CINDY ELLEN RUSSELL / CRUSSELL@STARBULLETIN.COM
Barry Solywoda, a captain with the Hawaii Pilots Association, worked last week in Honolulu Harbor. Solywoda was a captain for Exxon when he and his crew rescued 42 Vietnamese people at sea who fled communist rule in 1988.
A boat that took Vietnamese to freedom will be on display
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A wooden boat that carried 15 Vietnamese refugees to a beach in the Philippines more than 26 years ago is coming to Hawaii.
The vessel, which has traveled to 48 states, will be displayed at Kewalo Basin Park this weekend as part of a "Freedom Boat" exhibition.
It will celebrate the journeys of hundreds of thousands of Vietnamese who fled their country's communist rule by venturing into the Pacific Ocean on unsafe boats in the wake of the Vietnam War.
The event starts at 11 a.m. Saturday with a ribbon-cutting ceremony, followed by a 7 p.m. candlelight vigil. The boat will be displayed until Sunday.
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It was Sept. 15, 1988, and Barry Solywoda was having dinner aboard an oil tanker heading from Malaysia to Hawaii when a crew member spotted a small wooden boat rocking in 10-foot seas.
Solywoda, then a 36-year-old Exxon captain, peered through his binoculars.
"These people aren't pirates; these people are out there in the ocean drifting," he recalls saying.
He was right.
The 42 Vietnamese whom Solywoda eventually saved nearly two decades ago were among hundreds of thousands of people who fled communist rule by venturing out into the Pacific Ocean on unsafe boats in the wake of the Vietnam War.
Their journeys will be celebrated in Honolulu this weekend with the exhibit of a "Freedom Boat" that carried 15 men, women and children from Vietnam on Dec. 5, 1981, to a beach in the Philippines some two weeks later.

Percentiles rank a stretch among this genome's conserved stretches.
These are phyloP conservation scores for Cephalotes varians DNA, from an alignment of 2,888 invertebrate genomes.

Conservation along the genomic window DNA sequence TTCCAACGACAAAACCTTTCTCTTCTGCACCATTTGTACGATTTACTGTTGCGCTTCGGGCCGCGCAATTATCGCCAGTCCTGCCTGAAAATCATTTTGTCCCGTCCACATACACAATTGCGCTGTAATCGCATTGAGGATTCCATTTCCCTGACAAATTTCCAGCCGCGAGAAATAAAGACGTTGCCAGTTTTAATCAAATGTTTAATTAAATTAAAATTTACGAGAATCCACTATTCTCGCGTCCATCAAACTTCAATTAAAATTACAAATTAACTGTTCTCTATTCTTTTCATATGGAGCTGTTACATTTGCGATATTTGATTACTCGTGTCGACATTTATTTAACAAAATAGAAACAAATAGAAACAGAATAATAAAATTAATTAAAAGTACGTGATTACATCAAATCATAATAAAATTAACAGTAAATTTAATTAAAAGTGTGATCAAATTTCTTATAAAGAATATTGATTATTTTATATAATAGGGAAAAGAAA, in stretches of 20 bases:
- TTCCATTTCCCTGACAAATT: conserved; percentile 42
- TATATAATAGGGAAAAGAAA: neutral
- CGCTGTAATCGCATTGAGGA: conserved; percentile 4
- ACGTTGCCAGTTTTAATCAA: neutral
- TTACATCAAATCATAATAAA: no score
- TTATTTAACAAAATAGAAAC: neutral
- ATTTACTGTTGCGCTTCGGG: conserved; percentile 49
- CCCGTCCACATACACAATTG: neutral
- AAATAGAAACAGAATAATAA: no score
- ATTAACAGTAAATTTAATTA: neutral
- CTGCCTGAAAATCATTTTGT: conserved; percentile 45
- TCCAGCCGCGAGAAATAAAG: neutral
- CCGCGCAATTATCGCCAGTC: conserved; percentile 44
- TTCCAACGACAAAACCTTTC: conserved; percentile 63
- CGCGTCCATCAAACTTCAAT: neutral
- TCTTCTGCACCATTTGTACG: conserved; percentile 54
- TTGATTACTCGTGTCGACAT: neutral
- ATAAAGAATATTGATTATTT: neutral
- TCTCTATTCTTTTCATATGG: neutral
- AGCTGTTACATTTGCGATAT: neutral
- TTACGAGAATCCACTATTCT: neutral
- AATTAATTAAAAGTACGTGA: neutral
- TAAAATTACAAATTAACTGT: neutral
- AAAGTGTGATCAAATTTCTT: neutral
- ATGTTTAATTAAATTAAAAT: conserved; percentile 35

Solywoda, now a captain with the Hawaii Pilots Association, state Sen. Suzanne Chun Oakland and two representatives from the Philippine consulate are scheduled to speak at the event, which starts at 11 a.m. Saturday with a ribbon-cutting ceremony at Kewalo Basin Park, followed by a 7 p.m. candlelight vigil. The boat will be displayed until Sunday.
Not all who tried to escape from Vietnam were as fortunate, and it is estimated that as many as half a million people drowned or were killed by pirates in the South China Sea, according to Madalenna Lai, a Vietnamese who spent four days in 1975 in a vessel at sea with her four children before they were found by an American ship and taken to Guam.
Her husband, a high-ranking police official who stayed behind to fight with South Vietnamese forces, spent 10 years in jail after the communist North captured Saigon, Lai said.
"He told me, 'Honey, you go. I have to stay here to fight in freedom for our country. You go,'" she recalled. "I opened my eyes and cried."
It took 15 years for the family to be reunited in California, where Lai works as president of the nonprofit Vietnamese Cultural House.